A presidential poultry pardon
Though historians may disagree on the exact timeline of the first U.S. Thanksgiving — and it is unknown whether turkey was even on the menu back then — the annual tradition of consuming this uniquely American bird on the fourth Thursday in November eventually caught on, and Thanksgiving was officially declared a national holiday by President Abraham Lincoln in 1863.
The official "pardoning" of White House turkeys, however, didn’t get its start until much later. The National Thanksgiving Turkey Presentation began in 1947 under President Harry S. Truman and carried on over the next few decades, with presidents occasionally sparing the birds from their dinner table fate to live out their remaining days on farms or in zoos instead. It wasn’t until 1989 when, during his first year in office, President George H. W. Bush decided to instill a permanent Thanksgiving poultry pardon, thus resulting in the tradition that has carried on annually for 29 years.
How it works
Each year, shortly before Thanksgiving Day, the National Turkey Federation (NTF) organizes the presentation of a live bird to the current U.S. president. The NTF chairman receives a formal White House invitation and arrives with two turkeys in tow, and though one bird is official and the other is considered a back-up, both go on to a life of leisure after their presidential pass.
To fulfill the annual pardon, a small flock of Broad Breasted White turkeys is raised each year, typically on the farm of the current NTF chairperson. The birds are rigorously maintained and are even trained to handle the pressures of fame — loud noises, flash photography and crowds — and to stand quietly on a table. Finalists are ultimately chosen for both their looks and their personalities. Their names are then selected by White House staff, who often receive suggestions from schoolchildren residing in the state in which the birds were raised. For instance, the 2017 pair raised in Minnesota were aptly named Drumstick and Wishbone.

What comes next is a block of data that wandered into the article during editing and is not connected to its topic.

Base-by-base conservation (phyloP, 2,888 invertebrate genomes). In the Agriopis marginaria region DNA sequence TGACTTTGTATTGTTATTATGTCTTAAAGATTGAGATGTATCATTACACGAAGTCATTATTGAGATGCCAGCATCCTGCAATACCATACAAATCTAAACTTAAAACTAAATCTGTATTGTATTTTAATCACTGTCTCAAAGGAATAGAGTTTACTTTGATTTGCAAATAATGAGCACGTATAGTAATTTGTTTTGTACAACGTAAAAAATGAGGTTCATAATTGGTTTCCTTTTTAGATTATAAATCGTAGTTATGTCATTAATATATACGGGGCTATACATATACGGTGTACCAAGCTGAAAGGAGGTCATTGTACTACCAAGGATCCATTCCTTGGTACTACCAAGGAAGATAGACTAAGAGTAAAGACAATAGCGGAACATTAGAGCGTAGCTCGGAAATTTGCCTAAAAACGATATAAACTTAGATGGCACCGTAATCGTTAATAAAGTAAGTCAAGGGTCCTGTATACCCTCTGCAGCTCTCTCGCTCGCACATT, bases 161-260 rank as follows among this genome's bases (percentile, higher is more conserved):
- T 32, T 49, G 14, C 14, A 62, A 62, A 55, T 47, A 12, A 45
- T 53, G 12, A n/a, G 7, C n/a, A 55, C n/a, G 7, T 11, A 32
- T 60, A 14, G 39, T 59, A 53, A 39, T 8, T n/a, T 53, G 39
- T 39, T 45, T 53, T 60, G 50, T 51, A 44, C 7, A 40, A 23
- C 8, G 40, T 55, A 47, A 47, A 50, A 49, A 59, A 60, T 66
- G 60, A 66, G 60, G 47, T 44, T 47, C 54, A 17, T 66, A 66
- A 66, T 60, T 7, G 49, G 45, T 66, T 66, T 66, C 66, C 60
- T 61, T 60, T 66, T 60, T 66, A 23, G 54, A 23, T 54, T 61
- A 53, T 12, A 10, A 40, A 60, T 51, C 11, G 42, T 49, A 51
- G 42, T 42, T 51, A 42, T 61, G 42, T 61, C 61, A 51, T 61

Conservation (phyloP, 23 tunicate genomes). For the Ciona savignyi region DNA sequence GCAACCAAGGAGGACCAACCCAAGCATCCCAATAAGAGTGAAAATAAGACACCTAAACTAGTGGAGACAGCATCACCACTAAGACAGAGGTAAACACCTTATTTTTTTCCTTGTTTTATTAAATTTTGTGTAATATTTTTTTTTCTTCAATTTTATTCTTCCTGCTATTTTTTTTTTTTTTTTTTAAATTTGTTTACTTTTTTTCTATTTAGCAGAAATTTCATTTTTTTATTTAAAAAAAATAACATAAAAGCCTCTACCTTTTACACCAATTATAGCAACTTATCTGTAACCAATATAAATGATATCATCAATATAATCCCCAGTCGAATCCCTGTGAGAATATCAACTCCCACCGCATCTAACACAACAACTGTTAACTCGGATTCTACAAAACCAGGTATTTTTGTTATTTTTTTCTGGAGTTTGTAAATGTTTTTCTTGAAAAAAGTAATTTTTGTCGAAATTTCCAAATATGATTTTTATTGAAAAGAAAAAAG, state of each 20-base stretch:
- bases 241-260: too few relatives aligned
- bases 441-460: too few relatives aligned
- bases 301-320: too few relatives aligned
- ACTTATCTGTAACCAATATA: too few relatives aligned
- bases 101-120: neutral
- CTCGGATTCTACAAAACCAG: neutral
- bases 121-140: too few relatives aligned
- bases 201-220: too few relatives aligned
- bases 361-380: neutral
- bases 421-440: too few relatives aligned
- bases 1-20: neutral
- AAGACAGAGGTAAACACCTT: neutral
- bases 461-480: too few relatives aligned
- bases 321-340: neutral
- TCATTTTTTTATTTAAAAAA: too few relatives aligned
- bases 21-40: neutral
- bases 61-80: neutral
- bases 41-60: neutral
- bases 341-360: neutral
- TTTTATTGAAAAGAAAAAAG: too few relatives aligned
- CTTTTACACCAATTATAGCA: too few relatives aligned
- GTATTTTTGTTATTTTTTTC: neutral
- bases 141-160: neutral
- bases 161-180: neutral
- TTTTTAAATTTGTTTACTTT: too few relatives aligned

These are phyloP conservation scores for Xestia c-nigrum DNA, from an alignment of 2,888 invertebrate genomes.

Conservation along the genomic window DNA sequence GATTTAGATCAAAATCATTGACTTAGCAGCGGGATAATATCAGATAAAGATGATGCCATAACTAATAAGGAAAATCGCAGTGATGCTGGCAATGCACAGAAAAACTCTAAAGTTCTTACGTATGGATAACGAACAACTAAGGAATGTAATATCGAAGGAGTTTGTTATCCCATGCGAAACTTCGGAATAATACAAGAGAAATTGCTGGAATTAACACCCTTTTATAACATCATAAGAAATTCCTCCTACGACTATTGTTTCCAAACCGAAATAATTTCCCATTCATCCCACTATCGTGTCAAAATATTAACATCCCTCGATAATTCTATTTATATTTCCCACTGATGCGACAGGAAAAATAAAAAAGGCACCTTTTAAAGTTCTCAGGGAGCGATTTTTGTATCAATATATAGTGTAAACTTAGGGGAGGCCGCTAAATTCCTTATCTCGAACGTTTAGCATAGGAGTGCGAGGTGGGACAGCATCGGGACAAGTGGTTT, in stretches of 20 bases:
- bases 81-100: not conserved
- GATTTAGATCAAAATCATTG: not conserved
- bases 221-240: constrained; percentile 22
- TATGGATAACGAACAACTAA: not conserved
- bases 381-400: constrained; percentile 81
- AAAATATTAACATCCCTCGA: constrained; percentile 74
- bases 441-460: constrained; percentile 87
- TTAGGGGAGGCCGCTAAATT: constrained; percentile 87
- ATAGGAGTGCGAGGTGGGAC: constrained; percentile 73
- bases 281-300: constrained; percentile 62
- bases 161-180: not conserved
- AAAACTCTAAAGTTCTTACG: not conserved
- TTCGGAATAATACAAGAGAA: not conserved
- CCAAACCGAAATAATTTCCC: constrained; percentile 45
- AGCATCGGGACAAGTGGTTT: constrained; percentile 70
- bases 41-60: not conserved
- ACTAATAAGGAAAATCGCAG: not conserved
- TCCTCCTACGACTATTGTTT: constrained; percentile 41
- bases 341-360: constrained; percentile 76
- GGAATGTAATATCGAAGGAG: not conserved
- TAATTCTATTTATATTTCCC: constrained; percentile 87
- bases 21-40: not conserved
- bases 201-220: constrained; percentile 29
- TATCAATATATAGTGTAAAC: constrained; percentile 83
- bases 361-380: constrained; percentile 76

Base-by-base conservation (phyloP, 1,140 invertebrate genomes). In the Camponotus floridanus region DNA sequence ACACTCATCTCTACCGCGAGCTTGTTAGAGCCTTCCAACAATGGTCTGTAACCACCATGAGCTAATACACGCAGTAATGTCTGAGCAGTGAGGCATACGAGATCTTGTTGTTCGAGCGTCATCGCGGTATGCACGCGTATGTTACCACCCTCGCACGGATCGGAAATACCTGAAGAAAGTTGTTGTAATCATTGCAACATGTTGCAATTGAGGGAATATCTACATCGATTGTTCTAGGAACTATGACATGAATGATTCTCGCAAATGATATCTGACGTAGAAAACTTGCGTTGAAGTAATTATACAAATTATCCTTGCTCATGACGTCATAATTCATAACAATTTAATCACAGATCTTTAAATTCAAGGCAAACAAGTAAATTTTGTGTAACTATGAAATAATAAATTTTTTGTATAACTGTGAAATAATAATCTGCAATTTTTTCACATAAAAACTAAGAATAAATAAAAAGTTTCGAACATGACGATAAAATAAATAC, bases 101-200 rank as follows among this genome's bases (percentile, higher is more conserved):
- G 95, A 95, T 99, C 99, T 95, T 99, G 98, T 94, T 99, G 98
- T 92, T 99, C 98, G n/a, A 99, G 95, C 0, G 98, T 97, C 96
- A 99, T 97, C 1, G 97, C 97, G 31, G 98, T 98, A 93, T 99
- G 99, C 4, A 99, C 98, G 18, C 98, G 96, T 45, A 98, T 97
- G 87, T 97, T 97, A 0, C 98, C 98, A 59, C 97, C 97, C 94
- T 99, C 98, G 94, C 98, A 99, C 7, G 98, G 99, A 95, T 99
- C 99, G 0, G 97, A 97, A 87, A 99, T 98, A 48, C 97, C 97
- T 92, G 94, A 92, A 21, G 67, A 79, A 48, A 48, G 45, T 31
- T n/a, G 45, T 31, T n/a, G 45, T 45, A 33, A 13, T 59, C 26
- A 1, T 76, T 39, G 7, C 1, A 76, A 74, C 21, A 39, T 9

While these birds are typically short-lived — the average lifespan of this meaty breed is between three and five years — the pardoned turkeys often go on to spend their golden years at posh digs like George Washington’s Mount Vernon estate. They’ve also previously received new homes at Disney World, Disneyland, a Virginia farm park and a special home for turkeys at Virginia Tech University known as Gobbler’s Rest.
A first-time honor
For the first time ever, South Dakota will have the honor of providing the 2018 White House turkeys. Manager of Riverside Turkey Farm Ruben Waldner, this year’s presidential turkey handler, has raised a special flock of 49 birds and will aid in selecting the lucky duo. During the week of Thanksgiving, the birds will be escorted by Ruben to their special suite overlooking the White House at the four-star Willard InterContinental Hotel, where they will be introduced to the media before being presented to President Trump by Jeff Sveen, chairman of the board of Dakota Provisions and current chairman of the NTF.
As former President Barack Obama mentioned during his final turkey pardon in 2016 — when he kept turkeys Tater and Tot from becoming a Thanksgiving meal — one thing’s for sure: these birds will get to ride the gravy train to freedom.